In a few moments the explosion came. Will heard the beams in the gorge tumbling as the dam gave way, and the water behind was freed.
Away it went, washing and pounding down the narrow ravine, toward the low bottom.
The fire-fighters heard the explosion and paused, wondering, to listen. The next instant the roar of the water came to their ears, and the tremble caused by logs and boulders rolling with the flood was felt. Then every man understood what was done, for they had been log-drivers all their lives, and knew the signs of a loosed sluicegate or of a broken jam.
They climbed the steep bank toward the buildings, to be above the flood-line, yelling warnings that were half-cheers.
In a few moments the water was below the mouth of the gorge, and then it rushed over the low west bank of the brook and spread out on the wide flat where the fire was raging. For a minute clouds of steam and loud hissing marked the progress of the wave, and then the brush-heaps from edge to edge of the valley bottom were covered and the fire was drowned.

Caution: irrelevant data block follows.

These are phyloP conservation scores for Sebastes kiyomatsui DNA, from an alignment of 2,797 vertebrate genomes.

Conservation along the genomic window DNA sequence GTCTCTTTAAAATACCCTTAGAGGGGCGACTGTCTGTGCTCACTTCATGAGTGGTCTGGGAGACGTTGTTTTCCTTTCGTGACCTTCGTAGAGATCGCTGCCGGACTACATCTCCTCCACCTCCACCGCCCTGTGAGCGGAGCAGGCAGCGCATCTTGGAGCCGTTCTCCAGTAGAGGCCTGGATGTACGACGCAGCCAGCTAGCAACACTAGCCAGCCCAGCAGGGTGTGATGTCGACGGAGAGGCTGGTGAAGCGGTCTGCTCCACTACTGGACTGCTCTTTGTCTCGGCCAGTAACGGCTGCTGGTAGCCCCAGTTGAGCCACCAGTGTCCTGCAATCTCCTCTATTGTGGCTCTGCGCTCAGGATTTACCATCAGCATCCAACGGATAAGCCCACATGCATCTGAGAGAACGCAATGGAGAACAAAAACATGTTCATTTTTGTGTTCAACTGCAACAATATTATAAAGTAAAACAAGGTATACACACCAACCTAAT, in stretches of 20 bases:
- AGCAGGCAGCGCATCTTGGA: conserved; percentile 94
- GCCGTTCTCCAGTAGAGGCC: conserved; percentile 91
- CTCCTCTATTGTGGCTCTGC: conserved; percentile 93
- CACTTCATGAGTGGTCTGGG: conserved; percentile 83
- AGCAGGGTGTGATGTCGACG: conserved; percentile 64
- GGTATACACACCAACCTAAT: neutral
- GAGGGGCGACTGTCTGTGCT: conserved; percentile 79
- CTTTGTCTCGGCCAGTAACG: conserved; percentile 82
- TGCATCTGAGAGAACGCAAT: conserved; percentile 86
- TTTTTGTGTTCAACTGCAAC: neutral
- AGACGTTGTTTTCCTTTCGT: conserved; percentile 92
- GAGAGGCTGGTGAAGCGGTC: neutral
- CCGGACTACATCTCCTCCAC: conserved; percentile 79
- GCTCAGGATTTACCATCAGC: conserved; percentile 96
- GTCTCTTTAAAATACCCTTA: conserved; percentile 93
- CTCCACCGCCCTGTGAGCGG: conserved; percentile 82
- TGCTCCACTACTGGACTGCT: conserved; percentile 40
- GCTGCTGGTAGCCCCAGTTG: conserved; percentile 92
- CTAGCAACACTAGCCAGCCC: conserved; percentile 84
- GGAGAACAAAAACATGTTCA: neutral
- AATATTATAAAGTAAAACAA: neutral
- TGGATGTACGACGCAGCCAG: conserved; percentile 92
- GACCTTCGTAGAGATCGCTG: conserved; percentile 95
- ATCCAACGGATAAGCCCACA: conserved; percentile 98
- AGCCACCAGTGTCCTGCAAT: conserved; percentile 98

The fires left in the trees above the high-water mark and the flames back on the ridge still thrust and flared, but were unable to cross the wide, wet flood-belt. The settlement and the "big woods" beyond were saved.
Sol Cardin reached the settlement on the following day, and heard the story of the fire. In response to an offer from Will, he replied:
"No, my boy, you needn't pay for the dam by working or anything else. I'm in debt to you for saving my timber above the settlement, instead." Then he added, in a quiet way characteristic of him, "It seems a pity if wit like yours doesn't get its full growth."